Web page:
We've spotted only a sliver of the nearby objects that could pose a threat to Earth. We need to look harder.
On Feb. 15, an asteroid designated 2012 DA14 will pass safely within about 17,200 miles of Earth's surface -- closer than the communication satellites that will be broadcasting the news of its arrival. The asteroid is about 150 feet in diameter and has a mass estimated at about 143,000 tons. Should an object of that size hit Earth, it would cause a blast with the energy equivalent of about 2.4 million tons -- or 2.4 megatons -- of TNT, more than 180 times the power of the atomic blast that leveled Hiroshima.
It's almost as if nature is firing a shot across our bow to direct our attention to the vast number of nearby rocky asteroids and a few icy comets that make up what we call the near-Earth object population. We should take the warning seriously.
While no known asteroids or comets represent a worrisome impact threat now, NASA's Jet Propulsion Laboratory shows more than two dozen asteroids have better than a one in a million chance of smacking into Earth within the next 100 years. That may sound reassuring, but we estimate that less than 10 percent of all near-Earth objects have been discovered. And while we are keeping a vigilant eye out for these objects in the Northern Hemisphere, we are considerably less watchful in the Southern Hemisphere.
It has been only within the last 15 years that astronomers, mostly supported by NASA, have begun discovering the vast number of near-Earth objects. Our findings have led us to the realization that Earth runs its course around the sun in a cosmic shooting gallery -- with us as the target. Basketball-size rocky objects enter Earth's atmosphere daily and Volkswagen-size objects every few months, but they burn up before they hit the ground.
Objects larger than about 100 feet in diameter, the size of a large house, strike Earth with an average interval of a few hundred years. The last one of about this size to hit was on June 30, 1908, in a sparsely populated region of Siberia called Tunguska. The Tunguska blast released about 4 megatons of energy and leveled millions of trees across 825 square miles.
A much larger asteroid or comet, 6 miles in diameter, collided with Earth 65 million years ago, killing most of the large vertebrates, including the dinosaurs. Fortunately, Earth collisions with objects so big happen only at average intervals of 100 million years.
What can be done if a rogue asteroid is judged to be on a trajectory that threatens Earth? Our best option would be to send a spacecraft to collide with the asteroid and modify its trajectory to ensure that the Earth is missed by a wide margin. We have the technology to do this -- and, in fact, did it in 2005, when we intentionally slammed a spacecraft into the comet Tempel-1. As the science fiction author Larry Niven once said, the dinosaurs became extinct because they didn't have a space program.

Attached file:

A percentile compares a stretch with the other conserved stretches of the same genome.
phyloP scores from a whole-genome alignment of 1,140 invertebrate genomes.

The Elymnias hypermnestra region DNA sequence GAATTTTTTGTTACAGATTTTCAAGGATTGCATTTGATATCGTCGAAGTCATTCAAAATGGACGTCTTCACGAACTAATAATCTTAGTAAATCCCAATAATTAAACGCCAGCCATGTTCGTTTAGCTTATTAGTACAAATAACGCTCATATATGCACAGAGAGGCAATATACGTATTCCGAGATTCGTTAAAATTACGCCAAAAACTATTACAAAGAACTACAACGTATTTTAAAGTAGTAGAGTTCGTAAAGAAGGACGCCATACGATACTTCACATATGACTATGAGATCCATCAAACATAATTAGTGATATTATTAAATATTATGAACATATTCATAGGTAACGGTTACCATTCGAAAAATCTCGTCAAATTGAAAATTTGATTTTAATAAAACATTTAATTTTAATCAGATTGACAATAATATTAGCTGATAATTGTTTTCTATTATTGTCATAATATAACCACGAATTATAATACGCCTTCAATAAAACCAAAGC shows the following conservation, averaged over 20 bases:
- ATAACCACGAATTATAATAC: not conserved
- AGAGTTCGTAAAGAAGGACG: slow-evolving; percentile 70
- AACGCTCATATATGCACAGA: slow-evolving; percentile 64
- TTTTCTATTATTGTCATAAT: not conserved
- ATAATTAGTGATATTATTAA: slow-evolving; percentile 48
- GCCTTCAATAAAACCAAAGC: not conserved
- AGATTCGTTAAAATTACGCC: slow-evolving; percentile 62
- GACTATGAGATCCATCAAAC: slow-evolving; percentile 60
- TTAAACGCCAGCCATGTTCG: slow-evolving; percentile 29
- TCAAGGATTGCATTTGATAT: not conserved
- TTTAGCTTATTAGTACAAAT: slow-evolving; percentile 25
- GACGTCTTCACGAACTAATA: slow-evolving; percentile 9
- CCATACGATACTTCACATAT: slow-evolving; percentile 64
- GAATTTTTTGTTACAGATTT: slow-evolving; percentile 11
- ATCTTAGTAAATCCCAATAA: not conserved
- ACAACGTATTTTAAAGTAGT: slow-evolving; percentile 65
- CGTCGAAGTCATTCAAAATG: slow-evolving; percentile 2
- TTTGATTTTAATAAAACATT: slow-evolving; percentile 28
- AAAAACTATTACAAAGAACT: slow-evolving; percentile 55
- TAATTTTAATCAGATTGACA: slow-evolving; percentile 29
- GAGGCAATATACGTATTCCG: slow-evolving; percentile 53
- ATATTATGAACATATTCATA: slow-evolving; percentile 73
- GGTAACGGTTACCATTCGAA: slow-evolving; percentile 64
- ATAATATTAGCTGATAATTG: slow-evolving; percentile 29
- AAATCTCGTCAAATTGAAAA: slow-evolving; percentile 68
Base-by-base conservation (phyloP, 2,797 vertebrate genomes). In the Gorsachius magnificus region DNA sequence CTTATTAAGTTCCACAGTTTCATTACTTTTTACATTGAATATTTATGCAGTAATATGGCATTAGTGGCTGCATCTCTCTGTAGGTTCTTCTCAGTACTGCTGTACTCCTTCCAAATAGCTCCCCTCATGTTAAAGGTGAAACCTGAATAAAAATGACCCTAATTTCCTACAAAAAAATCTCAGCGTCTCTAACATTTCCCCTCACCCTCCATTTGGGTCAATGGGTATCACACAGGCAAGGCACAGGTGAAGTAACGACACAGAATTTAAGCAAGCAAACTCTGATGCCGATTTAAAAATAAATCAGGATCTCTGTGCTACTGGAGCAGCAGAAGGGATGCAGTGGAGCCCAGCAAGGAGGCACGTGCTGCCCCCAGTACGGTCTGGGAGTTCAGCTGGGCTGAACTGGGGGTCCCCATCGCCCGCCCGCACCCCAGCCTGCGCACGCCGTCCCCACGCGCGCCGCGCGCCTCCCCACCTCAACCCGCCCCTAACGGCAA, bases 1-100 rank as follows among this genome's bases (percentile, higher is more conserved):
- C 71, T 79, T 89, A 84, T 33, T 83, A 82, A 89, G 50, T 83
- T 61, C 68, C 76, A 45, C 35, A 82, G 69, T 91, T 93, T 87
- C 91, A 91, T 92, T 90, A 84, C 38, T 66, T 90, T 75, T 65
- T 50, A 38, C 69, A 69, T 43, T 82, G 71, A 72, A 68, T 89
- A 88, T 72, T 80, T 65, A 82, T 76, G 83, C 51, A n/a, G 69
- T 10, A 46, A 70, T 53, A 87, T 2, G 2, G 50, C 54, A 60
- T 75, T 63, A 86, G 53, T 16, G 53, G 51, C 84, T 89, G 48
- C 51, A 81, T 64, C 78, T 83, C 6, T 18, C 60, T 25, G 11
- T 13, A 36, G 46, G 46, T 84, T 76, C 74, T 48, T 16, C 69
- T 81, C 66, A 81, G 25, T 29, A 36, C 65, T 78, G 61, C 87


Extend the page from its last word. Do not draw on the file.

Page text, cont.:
In April 2010, President Obama called upon NASA to send a human mission to an asteroid by 2025 as a steppingstone for the much more difficult human exploration of Mars. The technologies and life-support systems needed for the Mars expedition could be tested first at a nearby asteroid, with the round trip taking only a few months instead of a few years.
Quite apart from their menacing reputations or as steppingstones to Mars, near-Earth objects are important in their own right. They are the leftover bits and pieces from the formation of the solar system 4.6 billion years ago, so they provide insights into the original chemical mix and environment of our nascent solar system.
They may also have played a key role in how life arose on Earth. Asteroids and comets most likely brought to Earth much of the water and carbon-based materials that allowed life to form more than 3.5 billion years ago. Subsequent impacts then punctuated evolution, allowing only the most adaptable species to evolve further.
There are compelling reasons to use these objects as sources of raw materials for the future construction of space habitats and supply depots. They are rich in minerals, metals and platinum-group elements, and their clays and ices could provide water resources. (Within the last year, two U.S. companies, Planetary Resources and Deep Space Industries, announced plans to mine asteroids for their resources.) The water could be broken down into hydrogen and oxygen, the most efficient form of rocket fuel. Near-Earth objects may serve as the watering holes and fueling stations for interplanetary exploration.
We'll also need to continue to aggressively discover and track them, if we are to be assured of having a future as a species.
Three NASA-supported observatories with modest telescopes in the southwestern United States and in Hawaii are making more than 95 percent of near-Earth object discoveries. Because of budget limitations, an observatory at Siding Spring, Australia, the only one looking for these objects in the Southern Hemisphere, has reduced its operations to only occasional observations.
Ground-based observatories will always be important as we follow these intriguing objects. But a space-based, wide field-of-view telescope operating in the more sensitive infrared light wavebands is the best way to find the majority of hazardous asteroids within the next decade.
NASA and its domestic and international partners need to be allowed to redouble the search for near-Earth objects with more powerful search telescopes, both ground-based and space-based, so we are not caught off guard. We need to find them before they find us.
Donald K. Yeomans is a senior research scientist and the manager of the Near-Earth Object Program Office at NASA's Jet Propulsion Laboratory, and is the author of "Near-Earth Objects: Finding Them Before They Find Us." He wrote this article for the New York Times.
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